Hingham divorce lawyer Nicole K. Levy reviews an Appeals Court decision extending alimony due to a former wife’s health issues.
Since the Alimony Reform Act (ARA) in 2011 became law, Massachusetts Probate and Family Courts have seen thousands of alimony payors successfully reduce or eliminate alimony. Many of these modifications have centered on the termination of alimony based on the durational limits laid out in the Alimony Reform Act in MGL c. 208, § 49:
(b) Except upon a written finding by the court that deviation beyond the time limits of this section are required in the interests of justice, if the length of the marriage is 20 years or less, general term alimony shall terminate no later than a date certain under the following durational limits:
(1) If the length of the marriage is 5 years or less, general term alimony shall continue for not longer than one-half the number of months of the marriage.
(2) If the length of the marriage is 10 years or less, but more than 5 years, general term alimony shall continue for not longer than 60 per cent of the number of months of the marriage.
(3) If the length of the marriage is 15 years or less, but more than 10 years, general term alimony shall continue for not longer than 70 per cent of the number of months of the marriage.
(4) If the length of the marriage is 20 years or less, but more than 15 years, general term alimony shall continue for not longer than 80 per cent of the number of months of the marriage.
(c) The court may order alimony for an indefinite length of time for marriages for which the length of the marriage was longer than 20 years.
However, the durational limits above are not applicable in every case. The ARA specifically outlines exceptions to its duration and termination limits, which may allow a recipient spouse to continue to collect alimony in exceptional circumstances. The recipient spouse bears the burden of demonstrating why an extension is justified based on the conditions that exist at the time the extension is sought.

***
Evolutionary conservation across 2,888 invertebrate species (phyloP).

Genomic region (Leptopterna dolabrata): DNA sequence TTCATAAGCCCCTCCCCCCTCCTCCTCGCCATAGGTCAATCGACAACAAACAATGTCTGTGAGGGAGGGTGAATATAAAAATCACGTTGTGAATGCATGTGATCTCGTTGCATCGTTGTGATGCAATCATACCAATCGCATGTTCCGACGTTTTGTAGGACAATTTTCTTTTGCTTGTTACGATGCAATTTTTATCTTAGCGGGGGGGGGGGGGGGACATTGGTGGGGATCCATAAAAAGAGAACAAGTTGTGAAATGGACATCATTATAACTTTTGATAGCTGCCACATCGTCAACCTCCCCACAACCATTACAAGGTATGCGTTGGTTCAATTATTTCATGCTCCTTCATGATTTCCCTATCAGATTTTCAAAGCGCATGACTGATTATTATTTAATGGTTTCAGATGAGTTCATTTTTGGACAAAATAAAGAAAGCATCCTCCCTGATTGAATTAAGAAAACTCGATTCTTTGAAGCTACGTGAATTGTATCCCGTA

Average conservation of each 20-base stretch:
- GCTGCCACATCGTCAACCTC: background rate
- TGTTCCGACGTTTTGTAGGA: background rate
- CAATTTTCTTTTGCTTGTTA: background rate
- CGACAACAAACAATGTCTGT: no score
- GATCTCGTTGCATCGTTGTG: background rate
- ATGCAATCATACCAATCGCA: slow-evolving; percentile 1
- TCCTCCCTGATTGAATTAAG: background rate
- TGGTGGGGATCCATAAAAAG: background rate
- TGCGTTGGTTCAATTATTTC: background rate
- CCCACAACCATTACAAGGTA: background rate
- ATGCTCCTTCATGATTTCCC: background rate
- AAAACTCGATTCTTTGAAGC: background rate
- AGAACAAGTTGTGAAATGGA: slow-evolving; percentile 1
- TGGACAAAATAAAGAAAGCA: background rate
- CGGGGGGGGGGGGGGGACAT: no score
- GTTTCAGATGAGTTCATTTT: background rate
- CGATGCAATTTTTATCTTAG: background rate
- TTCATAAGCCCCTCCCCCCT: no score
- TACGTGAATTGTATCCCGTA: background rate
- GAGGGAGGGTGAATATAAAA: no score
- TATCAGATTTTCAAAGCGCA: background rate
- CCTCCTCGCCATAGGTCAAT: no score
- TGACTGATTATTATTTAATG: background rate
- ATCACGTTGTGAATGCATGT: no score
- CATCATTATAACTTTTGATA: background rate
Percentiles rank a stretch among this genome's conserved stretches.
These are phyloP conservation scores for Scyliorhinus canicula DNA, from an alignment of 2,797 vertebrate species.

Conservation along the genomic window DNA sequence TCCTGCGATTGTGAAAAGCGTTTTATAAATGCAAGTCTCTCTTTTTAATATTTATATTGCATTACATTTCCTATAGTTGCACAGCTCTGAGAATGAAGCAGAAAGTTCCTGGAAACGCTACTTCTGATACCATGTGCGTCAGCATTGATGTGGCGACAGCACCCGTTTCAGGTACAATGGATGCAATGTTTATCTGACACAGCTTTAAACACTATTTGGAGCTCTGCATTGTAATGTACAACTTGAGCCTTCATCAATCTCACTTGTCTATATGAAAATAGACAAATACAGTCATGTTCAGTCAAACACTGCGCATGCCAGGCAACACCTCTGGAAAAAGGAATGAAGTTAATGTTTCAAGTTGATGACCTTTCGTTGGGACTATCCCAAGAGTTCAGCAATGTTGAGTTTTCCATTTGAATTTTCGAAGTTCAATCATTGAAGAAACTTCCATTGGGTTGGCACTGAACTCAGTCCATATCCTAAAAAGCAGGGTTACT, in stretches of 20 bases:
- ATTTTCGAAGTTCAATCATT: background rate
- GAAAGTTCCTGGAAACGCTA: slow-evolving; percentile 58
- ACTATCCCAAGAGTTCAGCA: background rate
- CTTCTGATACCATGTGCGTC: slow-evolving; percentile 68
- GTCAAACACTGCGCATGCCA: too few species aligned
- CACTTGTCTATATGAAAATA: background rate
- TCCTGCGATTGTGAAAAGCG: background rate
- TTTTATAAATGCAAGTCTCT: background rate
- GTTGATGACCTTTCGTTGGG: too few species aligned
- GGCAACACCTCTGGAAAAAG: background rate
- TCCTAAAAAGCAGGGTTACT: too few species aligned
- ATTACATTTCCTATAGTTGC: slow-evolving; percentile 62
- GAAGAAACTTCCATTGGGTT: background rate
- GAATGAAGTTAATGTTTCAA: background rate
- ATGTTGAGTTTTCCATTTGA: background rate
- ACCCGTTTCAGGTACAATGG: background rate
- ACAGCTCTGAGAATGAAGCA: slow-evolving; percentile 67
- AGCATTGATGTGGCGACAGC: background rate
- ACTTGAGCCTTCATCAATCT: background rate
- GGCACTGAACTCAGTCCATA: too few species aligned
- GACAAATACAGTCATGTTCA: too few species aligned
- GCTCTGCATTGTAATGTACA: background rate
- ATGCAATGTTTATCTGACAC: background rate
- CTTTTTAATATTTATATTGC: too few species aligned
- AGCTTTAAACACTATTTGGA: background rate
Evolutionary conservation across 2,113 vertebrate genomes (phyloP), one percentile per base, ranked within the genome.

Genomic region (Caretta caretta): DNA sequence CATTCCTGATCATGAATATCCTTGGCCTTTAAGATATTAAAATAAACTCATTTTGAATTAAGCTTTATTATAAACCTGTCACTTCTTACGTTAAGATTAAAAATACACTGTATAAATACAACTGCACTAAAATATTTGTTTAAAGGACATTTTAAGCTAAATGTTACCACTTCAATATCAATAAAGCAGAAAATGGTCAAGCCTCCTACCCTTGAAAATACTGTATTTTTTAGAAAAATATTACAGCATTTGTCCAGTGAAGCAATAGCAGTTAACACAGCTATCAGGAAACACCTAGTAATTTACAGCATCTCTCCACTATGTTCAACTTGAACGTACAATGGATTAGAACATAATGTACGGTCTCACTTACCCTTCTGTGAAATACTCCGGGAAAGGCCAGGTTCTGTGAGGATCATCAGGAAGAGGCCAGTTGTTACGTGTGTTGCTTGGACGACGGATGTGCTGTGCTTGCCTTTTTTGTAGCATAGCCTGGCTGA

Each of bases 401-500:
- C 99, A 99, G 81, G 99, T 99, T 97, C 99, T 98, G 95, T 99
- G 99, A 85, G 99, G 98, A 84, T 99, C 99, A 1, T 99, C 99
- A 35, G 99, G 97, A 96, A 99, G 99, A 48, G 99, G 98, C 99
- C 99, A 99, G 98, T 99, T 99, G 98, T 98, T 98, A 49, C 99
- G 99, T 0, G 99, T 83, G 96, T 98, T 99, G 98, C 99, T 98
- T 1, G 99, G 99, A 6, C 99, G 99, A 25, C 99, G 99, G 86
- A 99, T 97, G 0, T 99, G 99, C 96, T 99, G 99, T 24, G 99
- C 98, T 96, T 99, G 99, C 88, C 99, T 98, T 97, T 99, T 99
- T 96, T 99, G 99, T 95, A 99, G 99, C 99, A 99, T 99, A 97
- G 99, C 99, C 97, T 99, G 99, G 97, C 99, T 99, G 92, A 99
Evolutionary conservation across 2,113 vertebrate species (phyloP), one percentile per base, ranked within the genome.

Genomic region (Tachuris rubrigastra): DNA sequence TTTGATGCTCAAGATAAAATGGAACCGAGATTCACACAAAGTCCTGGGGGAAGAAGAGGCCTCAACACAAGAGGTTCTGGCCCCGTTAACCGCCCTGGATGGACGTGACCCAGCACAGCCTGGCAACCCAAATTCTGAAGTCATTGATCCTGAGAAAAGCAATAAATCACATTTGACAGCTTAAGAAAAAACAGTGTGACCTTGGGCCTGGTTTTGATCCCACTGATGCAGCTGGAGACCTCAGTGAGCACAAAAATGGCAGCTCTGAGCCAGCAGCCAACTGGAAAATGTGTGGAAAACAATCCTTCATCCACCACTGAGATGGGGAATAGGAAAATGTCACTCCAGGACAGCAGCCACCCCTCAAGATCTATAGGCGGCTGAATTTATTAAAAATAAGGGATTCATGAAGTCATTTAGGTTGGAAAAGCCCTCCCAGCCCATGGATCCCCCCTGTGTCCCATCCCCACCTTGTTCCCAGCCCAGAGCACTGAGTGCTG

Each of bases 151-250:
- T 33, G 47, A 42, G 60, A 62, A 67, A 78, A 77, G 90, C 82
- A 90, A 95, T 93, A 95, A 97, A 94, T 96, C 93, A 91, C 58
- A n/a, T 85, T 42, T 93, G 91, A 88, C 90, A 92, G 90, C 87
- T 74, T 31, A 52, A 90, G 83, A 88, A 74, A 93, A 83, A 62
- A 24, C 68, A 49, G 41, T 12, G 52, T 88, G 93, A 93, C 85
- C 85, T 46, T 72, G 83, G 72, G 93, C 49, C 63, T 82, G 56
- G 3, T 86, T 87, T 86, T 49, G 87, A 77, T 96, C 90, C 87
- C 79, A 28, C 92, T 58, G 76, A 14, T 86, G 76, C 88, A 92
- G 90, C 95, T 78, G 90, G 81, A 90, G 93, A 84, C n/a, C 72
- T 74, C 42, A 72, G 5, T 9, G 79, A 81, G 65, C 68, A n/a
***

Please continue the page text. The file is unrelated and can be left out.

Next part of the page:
Tarkoy: Wife’s Health, Economic Factors, Husband’s Conduct Support Alimony Deviation
In a recent unpublished opinion of the Massachusetts Appeals Court, Tarkoy v. Tarkoy (2018), the husband appealed a judgment of a modification that extended his alimony obligation beyond the durational limits set forth in the ARA, including the wife’s health and economic situation, as well as the husband’s alleged concealment of certain financial assets. The original trial took place in Middlesex Probate and Family Court, where it was heard by Hon. William F. McSweeny, III.
According to the Appeals Court’s summary, the parties were married on July 11, 1993 and the judgment of divorce nisi entered on December 10, 2002. At the time of the divorce, the Husband was ordered to pay the Wife $2,500 per month in alimony. This obligation was terminated by a Judgment of Modification in 2008, but later reinstated at a lesser amount, $1,000 per month in a subsequent modification. In 2014, the Husband filed the Complaint for Modification that would eventually result in the appeal, seeking termination of his alimony obligation in accordance with the durational limits of the Alimony Reform Act. At that point, approximately twelve years had elapsed from the date of the parties’ divorce following a marriage of roughly seven years under the ARA, which measures the length of the marriage from the date two parties are married to the date of the initial service of a Complaint for Divorce.
Under the ARA’s durational limits, a marriage of this length typically results in alimony payments of less than six years. Where the parties were divorced in 2008, Husband argued that he should not have been required to pay alimony past 2015. After trial, a new judgment of modification entered in 2017 that deviated from the ARA and continued the $1,000 per month in alimony.
When do Massachusetts Courts Deviate from the Time Limits Under the ARA?
In this case, the parties had been married for more than five years, but less than ten years, leading to a durational calculation of no more than 60% of the number of months of the marriage (i.e. 5 or 6 years of alimony payments). On appeal, the Husband relied on the fact that he had paid alimony well beyond the durational limits and that his alimony obligation should be terminated under the plain terms of the ARA’s durational limits.
The Appeals Court reviewed the case, and ultimately determined that the deviation from the ARA’s durational limit was appropriate. The Appeals Court found that the trial judge considered most of the relevant statutory factors, as set forth in G. L. c. 208, § 53(e)(1)-(9), including the parties’ respective ages and the Wife’s present inability to herself. Specifically, the Court found: